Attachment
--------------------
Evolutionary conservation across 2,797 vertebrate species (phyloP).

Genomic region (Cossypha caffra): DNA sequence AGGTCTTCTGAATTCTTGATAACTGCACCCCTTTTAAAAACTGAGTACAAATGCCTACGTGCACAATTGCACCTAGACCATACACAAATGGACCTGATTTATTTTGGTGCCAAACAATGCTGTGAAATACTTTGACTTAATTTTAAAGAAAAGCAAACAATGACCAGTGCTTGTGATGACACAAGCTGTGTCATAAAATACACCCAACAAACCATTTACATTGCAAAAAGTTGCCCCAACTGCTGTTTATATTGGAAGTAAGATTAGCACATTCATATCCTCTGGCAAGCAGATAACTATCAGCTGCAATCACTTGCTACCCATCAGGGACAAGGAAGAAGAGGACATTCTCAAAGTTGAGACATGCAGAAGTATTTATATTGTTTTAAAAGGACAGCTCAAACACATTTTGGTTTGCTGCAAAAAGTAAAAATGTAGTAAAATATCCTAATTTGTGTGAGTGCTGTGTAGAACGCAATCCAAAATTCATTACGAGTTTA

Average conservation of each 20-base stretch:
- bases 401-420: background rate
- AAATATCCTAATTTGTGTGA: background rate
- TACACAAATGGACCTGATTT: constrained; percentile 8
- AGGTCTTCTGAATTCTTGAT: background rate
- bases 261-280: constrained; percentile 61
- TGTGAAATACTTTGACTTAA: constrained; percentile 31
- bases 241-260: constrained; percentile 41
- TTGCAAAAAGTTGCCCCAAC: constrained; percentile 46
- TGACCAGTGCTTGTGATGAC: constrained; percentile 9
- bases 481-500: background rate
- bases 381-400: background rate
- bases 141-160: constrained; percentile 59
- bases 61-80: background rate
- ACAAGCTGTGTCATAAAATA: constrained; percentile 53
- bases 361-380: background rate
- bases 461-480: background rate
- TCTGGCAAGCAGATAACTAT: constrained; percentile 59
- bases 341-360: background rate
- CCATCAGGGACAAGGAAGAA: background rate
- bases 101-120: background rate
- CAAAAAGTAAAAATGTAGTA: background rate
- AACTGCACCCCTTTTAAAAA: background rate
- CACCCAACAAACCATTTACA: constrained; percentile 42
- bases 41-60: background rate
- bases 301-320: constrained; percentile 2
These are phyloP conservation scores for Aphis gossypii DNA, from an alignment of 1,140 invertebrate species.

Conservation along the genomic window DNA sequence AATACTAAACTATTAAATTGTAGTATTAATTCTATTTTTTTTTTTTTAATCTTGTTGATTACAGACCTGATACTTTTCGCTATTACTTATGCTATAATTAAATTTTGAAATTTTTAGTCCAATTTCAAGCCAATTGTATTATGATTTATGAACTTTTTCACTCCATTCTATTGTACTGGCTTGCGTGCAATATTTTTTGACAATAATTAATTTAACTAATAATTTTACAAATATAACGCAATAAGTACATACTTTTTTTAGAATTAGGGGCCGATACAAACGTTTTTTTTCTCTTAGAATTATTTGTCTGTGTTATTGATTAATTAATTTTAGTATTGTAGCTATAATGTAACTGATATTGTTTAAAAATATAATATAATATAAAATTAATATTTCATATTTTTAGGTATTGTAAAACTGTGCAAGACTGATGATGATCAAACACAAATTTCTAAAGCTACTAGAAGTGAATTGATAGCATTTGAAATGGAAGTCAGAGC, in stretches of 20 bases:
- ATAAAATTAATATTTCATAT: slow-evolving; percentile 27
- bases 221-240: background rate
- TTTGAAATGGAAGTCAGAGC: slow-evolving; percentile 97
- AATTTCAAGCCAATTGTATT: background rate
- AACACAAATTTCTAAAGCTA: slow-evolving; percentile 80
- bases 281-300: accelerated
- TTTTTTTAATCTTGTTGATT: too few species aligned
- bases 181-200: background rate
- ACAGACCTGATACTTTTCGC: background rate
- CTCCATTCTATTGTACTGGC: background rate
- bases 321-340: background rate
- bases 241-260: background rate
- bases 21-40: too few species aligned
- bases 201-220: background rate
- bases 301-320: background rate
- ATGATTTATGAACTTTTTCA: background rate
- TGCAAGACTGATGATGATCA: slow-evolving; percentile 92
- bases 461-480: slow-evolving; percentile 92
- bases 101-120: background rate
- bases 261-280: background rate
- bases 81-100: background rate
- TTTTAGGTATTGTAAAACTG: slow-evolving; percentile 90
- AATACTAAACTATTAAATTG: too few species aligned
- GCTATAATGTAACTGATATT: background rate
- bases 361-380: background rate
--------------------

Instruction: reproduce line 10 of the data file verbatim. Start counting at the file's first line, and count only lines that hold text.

- bases 241-260: constrained; percentile 41